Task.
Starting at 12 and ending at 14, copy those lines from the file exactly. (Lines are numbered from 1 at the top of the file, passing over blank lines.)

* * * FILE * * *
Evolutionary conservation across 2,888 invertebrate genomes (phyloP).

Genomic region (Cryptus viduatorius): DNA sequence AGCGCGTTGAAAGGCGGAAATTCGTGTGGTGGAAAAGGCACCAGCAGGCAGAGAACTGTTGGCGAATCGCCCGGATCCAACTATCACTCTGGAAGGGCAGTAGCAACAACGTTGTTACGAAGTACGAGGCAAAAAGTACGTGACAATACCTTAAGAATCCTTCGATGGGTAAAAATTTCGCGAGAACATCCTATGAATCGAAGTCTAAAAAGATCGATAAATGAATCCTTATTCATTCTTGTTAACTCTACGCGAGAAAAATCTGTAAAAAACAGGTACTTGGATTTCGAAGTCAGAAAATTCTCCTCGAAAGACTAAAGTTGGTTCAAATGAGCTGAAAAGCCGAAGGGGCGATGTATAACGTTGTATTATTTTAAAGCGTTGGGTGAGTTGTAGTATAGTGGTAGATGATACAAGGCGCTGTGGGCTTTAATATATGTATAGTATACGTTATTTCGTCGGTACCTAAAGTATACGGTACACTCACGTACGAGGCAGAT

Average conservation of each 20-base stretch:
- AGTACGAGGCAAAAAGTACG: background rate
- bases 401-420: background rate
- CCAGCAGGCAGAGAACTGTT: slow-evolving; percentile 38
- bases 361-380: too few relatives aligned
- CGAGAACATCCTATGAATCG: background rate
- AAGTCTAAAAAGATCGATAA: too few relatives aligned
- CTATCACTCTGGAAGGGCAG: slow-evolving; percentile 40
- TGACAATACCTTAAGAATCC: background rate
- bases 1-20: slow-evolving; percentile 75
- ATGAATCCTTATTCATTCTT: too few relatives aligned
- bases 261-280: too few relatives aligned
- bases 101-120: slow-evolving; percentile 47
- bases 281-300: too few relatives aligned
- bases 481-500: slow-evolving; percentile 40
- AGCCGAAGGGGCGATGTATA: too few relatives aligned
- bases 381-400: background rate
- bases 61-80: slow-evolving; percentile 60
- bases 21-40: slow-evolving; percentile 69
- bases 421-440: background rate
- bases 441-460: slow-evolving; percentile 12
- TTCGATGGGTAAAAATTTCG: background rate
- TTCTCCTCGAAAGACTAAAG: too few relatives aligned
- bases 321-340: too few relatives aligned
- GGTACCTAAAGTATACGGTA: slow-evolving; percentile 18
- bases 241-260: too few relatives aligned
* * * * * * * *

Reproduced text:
- bases 1-20: slow-evolving; percentile 75
- ATGAATCCTTATTCATTCTT: too few relatives aligned
- bases 261-280: too few relatives aligned